The terrain is starting to get more interesting as we head down into the Illinois River Valley. Today’s stage crossed the Le Moine River, marking the boundary between tiny Brown County (very tiny once you take out the prison population) and very small Schuyler County. Back in the day, it was all Schuyler County, but people living in the southern half found it too difficult to get across the Le Moine when the water was high, so they petitioned to form a separate county.
Illinois has way too many counties–102 in total–as part of more local government jurisdictions than any other state–over 7,000. There are over seventy counties in Illinois that are smaller in population than the smallest of Chicago’s wards. While many people would agree we should have fewer jurisdictions and possibly more efficient government in the process, no one wants their county to be the one that’s consolidated. /rant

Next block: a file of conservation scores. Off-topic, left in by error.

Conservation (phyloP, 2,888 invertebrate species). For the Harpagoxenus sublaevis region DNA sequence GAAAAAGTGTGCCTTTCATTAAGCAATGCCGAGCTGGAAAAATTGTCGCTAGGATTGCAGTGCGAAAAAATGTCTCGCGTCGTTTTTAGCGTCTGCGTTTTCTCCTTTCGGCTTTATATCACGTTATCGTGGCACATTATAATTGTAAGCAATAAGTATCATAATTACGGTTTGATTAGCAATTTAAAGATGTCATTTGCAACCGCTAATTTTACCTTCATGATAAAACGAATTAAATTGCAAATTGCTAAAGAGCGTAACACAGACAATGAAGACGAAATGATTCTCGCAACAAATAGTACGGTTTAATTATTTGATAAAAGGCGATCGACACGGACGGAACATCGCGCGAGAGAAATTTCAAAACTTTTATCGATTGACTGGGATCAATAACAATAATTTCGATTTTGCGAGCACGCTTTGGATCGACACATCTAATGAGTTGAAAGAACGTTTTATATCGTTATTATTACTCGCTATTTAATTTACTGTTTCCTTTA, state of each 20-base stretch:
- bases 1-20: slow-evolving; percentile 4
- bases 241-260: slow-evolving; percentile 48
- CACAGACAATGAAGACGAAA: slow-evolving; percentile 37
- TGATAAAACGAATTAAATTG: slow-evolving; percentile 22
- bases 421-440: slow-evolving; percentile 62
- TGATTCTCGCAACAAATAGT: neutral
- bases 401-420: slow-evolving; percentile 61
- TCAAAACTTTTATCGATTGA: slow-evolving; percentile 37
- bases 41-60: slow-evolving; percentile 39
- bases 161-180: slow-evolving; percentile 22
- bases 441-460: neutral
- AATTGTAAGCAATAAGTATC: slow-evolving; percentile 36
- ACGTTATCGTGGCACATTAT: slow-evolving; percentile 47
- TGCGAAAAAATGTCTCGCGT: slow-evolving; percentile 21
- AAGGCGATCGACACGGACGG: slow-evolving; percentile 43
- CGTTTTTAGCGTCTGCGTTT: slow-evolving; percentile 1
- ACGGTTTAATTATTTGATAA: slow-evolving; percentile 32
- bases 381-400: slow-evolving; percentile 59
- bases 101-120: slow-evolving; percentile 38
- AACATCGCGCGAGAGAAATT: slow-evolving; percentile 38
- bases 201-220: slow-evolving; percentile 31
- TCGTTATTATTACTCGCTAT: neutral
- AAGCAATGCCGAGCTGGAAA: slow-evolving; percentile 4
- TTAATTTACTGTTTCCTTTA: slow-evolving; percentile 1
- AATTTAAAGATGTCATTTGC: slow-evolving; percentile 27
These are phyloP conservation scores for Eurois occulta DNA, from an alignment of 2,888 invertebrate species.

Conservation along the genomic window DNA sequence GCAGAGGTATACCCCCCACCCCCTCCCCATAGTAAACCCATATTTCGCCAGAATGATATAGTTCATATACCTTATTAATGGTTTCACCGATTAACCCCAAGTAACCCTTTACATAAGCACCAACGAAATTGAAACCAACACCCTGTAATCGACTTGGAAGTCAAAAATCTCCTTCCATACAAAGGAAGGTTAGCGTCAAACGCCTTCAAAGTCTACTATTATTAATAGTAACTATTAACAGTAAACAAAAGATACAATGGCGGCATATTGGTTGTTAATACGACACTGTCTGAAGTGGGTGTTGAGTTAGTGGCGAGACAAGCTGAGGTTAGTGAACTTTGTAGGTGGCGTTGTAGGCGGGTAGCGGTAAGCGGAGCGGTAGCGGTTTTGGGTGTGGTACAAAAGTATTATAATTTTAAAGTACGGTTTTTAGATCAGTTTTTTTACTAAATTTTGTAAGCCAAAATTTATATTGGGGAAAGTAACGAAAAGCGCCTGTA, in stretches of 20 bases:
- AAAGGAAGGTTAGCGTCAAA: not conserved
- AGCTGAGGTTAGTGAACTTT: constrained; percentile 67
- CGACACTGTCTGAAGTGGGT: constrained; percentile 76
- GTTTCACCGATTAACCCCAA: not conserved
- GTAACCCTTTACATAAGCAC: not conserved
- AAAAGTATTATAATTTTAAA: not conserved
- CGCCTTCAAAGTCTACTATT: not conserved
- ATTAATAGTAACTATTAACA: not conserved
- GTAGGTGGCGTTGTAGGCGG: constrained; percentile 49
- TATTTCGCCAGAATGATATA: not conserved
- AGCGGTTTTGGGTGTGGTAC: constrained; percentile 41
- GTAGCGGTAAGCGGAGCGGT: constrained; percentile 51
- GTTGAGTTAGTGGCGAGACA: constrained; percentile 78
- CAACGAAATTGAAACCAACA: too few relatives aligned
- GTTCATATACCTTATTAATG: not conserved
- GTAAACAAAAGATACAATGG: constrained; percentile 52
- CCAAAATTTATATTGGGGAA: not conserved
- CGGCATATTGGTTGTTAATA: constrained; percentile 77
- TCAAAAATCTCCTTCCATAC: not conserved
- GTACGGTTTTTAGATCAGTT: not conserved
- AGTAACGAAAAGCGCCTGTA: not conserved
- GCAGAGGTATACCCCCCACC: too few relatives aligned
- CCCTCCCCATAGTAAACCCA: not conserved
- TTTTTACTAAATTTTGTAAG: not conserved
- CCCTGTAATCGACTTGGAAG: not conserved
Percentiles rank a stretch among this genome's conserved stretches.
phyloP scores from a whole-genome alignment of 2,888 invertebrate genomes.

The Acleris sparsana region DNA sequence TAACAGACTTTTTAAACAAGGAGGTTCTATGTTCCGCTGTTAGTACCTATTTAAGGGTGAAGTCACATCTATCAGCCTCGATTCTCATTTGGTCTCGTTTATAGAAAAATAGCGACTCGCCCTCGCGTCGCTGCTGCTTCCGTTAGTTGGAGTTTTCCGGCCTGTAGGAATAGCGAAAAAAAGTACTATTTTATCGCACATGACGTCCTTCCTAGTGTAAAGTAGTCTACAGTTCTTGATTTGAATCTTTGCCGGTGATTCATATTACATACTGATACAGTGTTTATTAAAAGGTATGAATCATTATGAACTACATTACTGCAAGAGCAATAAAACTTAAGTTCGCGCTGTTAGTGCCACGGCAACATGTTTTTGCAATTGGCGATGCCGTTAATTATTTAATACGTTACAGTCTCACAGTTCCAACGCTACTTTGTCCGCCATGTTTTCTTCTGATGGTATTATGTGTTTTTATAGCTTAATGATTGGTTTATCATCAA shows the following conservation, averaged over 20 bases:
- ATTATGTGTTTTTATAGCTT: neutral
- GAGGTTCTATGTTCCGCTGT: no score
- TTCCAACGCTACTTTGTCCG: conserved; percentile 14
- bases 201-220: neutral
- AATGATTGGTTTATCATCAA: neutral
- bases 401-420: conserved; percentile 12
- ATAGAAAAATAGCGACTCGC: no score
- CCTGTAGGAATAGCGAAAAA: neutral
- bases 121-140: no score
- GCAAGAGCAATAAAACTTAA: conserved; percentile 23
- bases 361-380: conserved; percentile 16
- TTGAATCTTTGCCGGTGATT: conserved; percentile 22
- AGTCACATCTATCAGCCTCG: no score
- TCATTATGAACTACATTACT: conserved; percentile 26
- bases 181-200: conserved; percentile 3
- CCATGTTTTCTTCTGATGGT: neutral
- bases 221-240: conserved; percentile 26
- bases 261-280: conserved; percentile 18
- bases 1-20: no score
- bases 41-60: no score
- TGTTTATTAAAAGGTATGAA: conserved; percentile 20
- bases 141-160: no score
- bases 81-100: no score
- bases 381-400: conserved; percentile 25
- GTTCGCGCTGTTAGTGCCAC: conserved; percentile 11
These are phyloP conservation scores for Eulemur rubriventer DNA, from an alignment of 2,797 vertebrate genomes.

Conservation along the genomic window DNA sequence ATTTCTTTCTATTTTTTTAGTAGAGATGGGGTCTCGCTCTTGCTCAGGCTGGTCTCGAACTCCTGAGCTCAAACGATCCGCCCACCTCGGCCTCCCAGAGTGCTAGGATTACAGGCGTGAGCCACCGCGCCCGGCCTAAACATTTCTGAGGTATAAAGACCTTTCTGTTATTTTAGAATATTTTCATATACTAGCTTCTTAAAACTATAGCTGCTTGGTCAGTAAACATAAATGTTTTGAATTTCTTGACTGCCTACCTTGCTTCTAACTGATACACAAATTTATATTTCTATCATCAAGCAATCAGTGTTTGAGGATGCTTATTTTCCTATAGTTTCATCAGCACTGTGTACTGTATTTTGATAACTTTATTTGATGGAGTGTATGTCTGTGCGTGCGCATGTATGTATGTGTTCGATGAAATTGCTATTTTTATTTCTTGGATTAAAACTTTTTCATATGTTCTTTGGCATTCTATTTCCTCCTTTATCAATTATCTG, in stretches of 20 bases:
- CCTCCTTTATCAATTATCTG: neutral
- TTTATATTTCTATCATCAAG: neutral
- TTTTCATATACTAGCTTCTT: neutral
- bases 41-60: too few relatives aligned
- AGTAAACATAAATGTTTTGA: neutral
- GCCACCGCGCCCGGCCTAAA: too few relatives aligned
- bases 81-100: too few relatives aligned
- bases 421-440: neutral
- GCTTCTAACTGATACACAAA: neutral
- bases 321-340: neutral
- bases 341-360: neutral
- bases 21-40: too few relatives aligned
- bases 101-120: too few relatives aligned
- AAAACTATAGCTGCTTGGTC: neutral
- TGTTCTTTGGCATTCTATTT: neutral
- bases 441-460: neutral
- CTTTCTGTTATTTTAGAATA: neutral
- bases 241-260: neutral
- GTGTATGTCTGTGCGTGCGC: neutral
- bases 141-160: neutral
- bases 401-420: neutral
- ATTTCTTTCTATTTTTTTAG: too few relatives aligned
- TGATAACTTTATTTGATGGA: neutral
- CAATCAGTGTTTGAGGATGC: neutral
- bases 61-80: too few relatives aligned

The little town of Ripley that the route passes by, now with about ninety residents, was once known as Jug Town between the 1850s and 1880s. There were eighteen different potteries in the area, using local clay to produce bricks, jugs, and the field tiles mentioned back in Timewell. The Le Moine River might have been a barrier to people trying to reach the county seat, but it was a highway for the potters of Ripley, who carried their goods on it down to the Illinois River, then the Mississippi and on to St. Louis. Eventually, producers who were closer to the river or on railroad tracks overtook Ripley, and there’s not much left.